The Government has ‘rowed back on its promises’ and let big business interests trump those of children by producing a watered-down childhood obesity strategy.
This is the frustrated message from health experts who have criticised the document, slimmed down from around 50 pages to just 10, which they say fails to force companies to reduce sugar in food and drink and sets ‘voluntary targets’ rather than strong legislation.
The childhood obesity strategy was intended to address the UK having one of the highest levels of obesity in Western Europe, with one in three children overweight or obese by the time they leave primary school, but experts say much more needs to be done.
Health select committee chair and Conservative MP for Totnes Sarah Wollaston said the plan represented a ‘triumph of industry lobbyists’ and ‘really sticks in your throat’.
Writing on Twitter she said: ‘In downgrading the obesity "plan" many important opportunities have been lost to improve children's diets and tackle health inequality.'
Dr Wollaston added: ‘Sadly the life-expectancy gap not such a "burning injustice" after all if this childhood-obesity plan is the shape of things to come.’
In July health experts and doctors leaders criticised the Government’s decision to postpone publishing the strategy on childhood obesity – which was supposed to be released months ago.
Prime minister Theresa May said she would delay the long-awaited report until the autumn, even though NHS chief executive Simon Stevens has urged the Government to act on the issue.
Mr Stevens urged Government to unveil the plan, suggesting that the obesity crisis costs the taxpayer more than the entire bill for the police and fire services combined.
Doctors had hoped the strategy would include strong restrictions on junk-food advertising and stop supermarkets and shops placing sweets next to checkouts.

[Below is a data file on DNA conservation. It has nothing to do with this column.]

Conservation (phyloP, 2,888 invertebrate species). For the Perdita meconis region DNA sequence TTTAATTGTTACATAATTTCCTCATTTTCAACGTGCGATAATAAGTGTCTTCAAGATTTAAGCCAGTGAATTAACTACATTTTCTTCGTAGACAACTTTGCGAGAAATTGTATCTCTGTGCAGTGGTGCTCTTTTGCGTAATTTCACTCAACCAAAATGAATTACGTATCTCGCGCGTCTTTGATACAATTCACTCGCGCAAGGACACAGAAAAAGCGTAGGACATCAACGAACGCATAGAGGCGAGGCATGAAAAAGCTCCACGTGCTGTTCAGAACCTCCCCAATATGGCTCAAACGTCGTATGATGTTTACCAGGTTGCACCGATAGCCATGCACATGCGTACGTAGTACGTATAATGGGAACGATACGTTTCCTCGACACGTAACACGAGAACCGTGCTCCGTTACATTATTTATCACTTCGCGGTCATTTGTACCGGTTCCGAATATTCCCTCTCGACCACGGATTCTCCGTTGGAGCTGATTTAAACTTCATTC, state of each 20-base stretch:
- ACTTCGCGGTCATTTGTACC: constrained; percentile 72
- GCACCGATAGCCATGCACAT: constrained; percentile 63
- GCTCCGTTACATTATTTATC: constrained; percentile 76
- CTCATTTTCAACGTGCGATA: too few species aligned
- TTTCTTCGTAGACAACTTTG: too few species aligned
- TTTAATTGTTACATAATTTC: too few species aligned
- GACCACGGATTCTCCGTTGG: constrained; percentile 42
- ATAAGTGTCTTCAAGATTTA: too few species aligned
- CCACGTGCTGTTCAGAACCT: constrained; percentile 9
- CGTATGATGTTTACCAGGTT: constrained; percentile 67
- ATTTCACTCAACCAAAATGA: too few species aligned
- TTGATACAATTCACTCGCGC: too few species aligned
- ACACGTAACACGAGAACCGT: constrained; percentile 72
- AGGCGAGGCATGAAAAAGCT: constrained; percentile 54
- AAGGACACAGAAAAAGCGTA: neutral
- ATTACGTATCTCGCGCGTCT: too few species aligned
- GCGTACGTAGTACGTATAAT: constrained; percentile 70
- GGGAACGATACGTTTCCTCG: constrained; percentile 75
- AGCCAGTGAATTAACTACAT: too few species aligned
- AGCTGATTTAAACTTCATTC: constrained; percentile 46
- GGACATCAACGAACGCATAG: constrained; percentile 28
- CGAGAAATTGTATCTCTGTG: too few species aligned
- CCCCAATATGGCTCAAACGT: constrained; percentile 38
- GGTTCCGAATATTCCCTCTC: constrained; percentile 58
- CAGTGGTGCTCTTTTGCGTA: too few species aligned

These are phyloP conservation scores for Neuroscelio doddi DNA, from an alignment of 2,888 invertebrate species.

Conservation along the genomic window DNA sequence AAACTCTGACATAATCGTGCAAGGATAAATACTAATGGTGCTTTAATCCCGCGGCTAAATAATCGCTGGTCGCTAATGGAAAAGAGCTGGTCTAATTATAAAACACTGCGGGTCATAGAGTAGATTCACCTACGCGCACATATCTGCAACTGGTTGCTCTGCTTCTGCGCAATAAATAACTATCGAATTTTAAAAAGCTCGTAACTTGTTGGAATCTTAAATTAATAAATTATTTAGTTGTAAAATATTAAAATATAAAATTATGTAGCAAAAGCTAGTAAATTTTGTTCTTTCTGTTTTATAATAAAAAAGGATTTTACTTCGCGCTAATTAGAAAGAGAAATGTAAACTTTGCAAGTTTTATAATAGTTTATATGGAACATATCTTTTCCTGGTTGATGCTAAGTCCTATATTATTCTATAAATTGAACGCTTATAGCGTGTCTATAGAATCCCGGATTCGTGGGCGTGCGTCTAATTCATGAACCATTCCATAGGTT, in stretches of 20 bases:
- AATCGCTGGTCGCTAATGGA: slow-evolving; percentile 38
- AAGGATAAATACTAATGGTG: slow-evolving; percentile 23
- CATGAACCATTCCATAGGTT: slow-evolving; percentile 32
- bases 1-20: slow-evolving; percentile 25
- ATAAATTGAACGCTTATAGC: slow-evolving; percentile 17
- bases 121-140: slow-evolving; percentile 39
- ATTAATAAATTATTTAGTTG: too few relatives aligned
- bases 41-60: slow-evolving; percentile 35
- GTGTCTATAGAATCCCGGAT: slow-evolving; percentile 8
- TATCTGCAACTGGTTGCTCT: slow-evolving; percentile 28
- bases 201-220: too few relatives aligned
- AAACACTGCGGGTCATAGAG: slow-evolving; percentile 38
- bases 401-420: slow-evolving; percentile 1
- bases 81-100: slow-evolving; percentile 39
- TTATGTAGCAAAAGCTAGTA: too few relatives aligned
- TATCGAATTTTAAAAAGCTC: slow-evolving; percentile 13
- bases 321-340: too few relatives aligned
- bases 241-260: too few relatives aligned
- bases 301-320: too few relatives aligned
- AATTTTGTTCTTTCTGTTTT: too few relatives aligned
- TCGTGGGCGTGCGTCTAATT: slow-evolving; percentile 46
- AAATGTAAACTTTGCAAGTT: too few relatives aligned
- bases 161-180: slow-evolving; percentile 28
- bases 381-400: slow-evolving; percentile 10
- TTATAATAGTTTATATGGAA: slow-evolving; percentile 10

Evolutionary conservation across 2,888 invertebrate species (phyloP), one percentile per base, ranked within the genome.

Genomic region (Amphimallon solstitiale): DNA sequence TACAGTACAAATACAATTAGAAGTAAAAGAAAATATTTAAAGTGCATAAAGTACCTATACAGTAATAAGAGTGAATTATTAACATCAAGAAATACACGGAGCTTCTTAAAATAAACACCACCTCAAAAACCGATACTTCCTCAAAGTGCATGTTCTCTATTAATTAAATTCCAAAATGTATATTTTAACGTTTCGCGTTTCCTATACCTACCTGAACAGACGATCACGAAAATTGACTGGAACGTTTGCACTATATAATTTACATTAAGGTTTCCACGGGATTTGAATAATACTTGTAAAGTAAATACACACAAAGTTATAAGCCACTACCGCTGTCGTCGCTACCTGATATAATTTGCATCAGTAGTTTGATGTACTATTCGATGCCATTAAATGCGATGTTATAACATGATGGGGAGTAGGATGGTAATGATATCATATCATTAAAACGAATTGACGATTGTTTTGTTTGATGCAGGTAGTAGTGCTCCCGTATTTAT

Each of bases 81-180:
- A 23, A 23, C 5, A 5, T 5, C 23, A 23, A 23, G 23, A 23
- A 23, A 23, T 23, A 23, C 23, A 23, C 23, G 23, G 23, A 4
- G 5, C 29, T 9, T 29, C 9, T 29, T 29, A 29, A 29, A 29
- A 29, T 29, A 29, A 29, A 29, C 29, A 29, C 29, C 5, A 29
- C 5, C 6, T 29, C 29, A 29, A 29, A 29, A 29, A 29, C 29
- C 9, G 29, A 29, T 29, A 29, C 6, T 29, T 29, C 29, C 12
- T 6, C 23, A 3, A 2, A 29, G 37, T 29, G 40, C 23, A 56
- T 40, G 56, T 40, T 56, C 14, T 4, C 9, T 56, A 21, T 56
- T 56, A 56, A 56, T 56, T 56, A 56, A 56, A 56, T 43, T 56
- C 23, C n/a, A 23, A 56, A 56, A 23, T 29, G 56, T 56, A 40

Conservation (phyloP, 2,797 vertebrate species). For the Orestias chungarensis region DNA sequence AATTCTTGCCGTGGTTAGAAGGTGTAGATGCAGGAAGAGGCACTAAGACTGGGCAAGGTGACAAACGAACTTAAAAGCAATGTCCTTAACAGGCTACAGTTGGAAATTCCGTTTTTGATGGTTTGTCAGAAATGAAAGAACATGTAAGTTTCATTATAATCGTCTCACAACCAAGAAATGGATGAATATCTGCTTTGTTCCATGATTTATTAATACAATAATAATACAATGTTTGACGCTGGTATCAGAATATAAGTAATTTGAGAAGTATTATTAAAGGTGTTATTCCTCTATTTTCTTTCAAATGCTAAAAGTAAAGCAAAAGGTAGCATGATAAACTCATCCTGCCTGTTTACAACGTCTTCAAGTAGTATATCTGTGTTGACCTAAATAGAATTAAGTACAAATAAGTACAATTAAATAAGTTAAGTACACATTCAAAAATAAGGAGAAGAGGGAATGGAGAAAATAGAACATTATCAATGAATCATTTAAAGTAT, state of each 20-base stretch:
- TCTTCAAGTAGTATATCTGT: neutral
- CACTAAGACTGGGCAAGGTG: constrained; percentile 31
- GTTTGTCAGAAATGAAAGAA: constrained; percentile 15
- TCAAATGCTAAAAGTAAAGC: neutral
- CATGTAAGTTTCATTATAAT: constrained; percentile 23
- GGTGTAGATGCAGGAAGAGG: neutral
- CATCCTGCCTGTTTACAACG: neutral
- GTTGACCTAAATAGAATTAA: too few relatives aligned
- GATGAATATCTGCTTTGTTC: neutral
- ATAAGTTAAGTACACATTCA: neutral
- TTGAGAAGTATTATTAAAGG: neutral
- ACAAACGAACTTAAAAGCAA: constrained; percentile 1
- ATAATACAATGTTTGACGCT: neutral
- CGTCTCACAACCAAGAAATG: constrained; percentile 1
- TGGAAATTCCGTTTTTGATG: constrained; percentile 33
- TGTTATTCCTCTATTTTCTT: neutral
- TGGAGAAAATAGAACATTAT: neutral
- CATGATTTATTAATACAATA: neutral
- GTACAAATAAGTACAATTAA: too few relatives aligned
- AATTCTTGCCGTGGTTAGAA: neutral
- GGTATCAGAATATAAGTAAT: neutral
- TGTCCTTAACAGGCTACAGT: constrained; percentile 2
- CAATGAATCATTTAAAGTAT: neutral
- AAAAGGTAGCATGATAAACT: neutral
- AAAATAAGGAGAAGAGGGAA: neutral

But a leaked draft report suggested some of these measures would be either abandoned or watered down and the finalised document, which has now been published, confirmed those fears.
BMA board of science chair Parveen Kumar said the Government had ‘announced a weak plan rather than the robust strategy it promised'.
‘Although the Government proposes targets for food companies to reduce the level of sugar in their products, the fact that these are voluntary and not backed up by regulation, renders them pointless.
‘Targets are also needed to reduce levels of saturated fat and salt in products – these must be backed up by regulation,’ Professor Kumar added.
‘Poor diet has become a feature of our children’s lives, with junk food more readily available, and food manufacturers bombarding children with their marketing every day for food and drinks that are extremely bad for their health.
'It is incredibly disappointing that the Government has failed to include any plans for tighter controls on marketing and promotion.
‘While the introduction of a sugar tax is an encouraging step forward, this on its own is not enough to solve the obesity problem facing our country.
'Poor diet is responsible for up to 70,000 deaths a year, and has a greater impact on the NHS budget than alcohol consumption, smoking or physical inactivity.
‘The Government must act now and take urgent action to address the ticking time bomb that obesity poses to children and the NHS.’
The plan does provide information about a sugar levy that was annoucned in the budget, a target for primary school children to undertake an hour of physical activity each day, and a pledge to introduce clearer food labelling. But health leaders say those measures are not enough.
Royal Society for Public Health chief executive Shirley Cramer said: ‘If we are to stand any chance of reversing the shocking rates of childhood obesity, it will require hard-hitting action on many fronts.
‘It is of course welcome to see further investment in school sport and that Ofsted inspections will now take into account how schools support their pupil’s health.
'However, it does feel like several pages of the plan are missing; there is a glaring omission around any measures to tackle the aggressive marketing of junk food – on TV, online, and through sponsorship and price promotions.
'Such marketing and promotion was identified as a critical area for action by Public Health England in its sugar-reduction report last year. It is therefore extremely disappointing that these evidence-based recommendations have been dismissed.’
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